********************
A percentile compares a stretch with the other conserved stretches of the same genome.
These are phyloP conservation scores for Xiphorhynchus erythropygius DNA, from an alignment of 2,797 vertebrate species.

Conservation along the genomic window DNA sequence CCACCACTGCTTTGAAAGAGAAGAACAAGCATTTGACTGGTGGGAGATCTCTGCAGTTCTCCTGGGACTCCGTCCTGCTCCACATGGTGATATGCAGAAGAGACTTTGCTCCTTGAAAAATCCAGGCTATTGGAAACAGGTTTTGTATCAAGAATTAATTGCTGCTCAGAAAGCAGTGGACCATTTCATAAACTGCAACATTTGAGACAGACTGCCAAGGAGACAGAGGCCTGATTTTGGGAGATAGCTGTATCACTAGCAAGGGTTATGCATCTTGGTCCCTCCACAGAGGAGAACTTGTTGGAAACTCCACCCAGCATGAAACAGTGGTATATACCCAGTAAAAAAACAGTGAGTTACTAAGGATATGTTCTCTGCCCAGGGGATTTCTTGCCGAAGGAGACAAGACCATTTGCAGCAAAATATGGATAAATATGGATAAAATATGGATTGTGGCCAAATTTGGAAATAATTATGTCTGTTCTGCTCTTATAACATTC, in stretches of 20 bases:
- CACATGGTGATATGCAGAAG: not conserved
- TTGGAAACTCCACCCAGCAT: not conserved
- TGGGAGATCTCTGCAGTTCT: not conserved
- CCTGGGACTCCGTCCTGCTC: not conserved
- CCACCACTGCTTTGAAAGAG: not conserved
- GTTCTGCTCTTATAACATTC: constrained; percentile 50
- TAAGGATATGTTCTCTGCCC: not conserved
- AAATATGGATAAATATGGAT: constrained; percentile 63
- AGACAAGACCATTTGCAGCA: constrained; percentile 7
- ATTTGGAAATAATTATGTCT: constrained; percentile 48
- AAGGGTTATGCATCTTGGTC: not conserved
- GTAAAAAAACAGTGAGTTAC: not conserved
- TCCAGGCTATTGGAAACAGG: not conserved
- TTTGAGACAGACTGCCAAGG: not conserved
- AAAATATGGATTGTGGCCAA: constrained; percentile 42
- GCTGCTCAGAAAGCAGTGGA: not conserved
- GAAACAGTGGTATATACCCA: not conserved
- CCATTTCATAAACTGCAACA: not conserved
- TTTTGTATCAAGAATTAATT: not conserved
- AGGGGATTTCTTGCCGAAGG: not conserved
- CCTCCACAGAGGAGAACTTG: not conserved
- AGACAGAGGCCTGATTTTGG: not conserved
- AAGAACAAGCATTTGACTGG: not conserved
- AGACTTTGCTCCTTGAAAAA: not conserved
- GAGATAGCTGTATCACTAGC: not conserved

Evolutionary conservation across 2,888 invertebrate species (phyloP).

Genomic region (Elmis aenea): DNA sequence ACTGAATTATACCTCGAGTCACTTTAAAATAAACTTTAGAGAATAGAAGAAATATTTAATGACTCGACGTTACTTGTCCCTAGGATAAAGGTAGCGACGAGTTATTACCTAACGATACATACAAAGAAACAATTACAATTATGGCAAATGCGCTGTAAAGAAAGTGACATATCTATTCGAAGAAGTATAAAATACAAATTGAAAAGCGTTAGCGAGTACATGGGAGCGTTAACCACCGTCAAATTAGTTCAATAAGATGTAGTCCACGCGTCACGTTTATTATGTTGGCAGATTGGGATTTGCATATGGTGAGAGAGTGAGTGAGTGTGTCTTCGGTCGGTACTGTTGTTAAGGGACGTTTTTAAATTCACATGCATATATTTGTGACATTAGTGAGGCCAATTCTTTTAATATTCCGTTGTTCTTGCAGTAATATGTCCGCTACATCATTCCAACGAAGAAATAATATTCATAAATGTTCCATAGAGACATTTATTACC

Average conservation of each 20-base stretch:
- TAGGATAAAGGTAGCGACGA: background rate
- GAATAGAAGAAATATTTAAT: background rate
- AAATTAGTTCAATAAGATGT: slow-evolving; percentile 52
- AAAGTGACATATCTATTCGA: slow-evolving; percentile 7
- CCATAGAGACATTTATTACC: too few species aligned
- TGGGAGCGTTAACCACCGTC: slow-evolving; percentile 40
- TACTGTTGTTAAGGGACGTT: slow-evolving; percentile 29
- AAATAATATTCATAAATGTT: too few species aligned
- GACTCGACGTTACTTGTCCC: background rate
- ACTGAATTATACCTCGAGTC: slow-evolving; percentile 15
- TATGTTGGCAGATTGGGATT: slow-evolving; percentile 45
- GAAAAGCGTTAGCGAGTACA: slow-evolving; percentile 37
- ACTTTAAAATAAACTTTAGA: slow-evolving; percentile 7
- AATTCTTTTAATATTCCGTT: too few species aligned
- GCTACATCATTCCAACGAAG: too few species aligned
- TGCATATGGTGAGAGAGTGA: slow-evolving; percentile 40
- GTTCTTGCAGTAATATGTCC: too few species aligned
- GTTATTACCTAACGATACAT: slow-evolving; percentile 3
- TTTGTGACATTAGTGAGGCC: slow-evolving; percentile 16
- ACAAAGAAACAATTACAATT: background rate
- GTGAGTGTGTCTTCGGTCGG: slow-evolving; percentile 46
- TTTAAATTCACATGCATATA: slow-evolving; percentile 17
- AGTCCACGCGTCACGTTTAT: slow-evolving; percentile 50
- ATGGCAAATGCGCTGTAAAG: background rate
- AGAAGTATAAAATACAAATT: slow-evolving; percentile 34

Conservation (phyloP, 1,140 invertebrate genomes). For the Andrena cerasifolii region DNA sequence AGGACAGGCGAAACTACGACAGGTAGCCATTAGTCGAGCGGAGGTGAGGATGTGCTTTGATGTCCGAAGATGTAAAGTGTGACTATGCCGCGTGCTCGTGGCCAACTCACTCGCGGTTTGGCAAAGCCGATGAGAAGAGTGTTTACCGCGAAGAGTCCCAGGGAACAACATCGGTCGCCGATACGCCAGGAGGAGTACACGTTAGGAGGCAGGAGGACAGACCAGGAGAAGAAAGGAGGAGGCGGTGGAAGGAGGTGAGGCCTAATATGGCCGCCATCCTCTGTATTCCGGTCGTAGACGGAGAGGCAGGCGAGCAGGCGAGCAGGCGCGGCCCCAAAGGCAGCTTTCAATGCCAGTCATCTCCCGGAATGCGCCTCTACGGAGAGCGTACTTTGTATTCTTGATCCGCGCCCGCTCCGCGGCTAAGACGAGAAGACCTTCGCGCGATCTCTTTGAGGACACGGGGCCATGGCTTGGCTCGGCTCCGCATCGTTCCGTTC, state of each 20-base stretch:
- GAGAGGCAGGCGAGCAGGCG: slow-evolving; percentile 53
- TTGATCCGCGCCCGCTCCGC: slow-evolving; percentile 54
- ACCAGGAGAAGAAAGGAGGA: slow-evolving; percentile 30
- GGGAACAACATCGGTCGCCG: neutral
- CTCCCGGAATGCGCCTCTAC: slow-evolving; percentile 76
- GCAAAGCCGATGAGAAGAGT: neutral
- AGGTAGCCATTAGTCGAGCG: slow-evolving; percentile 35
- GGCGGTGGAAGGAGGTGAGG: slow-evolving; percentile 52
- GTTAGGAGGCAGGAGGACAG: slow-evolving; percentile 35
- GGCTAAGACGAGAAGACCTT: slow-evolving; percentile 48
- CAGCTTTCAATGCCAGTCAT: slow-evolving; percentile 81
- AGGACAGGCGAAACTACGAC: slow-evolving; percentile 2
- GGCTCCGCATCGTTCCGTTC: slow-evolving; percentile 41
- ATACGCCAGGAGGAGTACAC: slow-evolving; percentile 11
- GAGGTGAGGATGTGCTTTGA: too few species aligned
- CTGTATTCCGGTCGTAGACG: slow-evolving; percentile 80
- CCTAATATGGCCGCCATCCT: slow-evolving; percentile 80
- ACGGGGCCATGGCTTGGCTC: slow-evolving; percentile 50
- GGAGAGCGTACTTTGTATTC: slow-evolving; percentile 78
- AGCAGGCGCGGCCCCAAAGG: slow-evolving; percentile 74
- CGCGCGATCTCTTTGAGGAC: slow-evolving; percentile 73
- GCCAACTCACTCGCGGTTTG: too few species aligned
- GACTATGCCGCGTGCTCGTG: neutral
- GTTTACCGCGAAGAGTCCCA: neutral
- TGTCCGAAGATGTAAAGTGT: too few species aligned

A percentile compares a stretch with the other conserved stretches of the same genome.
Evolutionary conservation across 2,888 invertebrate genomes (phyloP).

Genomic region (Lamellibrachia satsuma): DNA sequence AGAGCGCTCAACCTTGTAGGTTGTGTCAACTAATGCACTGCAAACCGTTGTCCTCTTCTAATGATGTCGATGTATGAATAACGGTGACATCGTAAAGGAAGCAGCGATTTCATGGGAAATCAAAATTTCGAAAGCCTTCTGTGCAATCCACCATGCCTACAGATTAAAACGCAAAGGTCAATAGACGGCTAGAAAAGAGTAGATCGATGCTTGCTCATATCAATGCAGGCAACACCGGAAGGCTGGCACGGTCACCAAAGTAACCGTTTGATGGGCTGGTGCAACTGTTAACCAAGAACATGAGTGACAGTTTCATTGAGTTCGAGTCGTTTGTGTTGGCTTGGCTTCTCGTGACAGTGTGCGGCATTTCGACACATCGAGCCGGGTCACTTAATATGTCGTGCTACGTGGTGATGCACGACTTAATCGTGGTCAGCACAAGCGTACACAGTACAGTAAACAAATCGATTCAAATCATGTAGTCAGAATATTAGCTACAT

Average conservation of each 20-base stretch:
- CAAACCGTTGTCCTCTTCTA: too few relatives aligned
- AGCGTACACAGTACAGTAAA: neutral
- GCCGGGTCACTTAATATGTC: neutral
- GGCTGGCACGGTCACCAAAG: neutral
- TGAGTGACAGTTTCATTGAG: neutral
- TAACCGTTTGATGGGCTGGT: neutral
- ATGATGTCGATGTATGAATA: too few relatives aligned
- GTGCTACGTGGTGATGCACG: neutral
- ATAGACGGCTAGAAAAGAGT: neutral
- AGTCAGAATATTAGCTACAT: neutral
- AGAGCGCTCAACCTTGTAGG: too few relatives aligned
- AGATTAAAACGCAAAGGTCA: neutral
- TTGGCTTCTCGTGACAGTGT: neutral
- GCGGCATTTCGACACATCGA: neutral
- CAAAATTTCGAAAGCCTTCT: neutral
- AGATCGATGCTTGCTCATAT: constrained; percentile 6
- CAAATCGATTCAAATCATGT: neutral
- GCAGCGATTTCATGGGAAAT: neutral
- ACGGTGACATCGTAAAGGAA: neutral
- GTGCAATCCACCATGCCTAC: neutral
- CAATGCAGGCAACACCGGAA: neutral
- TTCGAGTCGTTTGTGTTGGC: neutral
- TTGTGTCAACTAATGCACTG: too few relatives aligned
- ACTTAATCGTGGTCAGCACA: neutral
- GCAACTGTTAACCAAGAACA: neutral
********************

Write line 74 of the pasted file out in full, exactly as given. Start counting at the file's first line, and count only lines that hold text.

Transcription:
- CCTAATATGGCCGCCATCCT: slow-evolving; percentile 80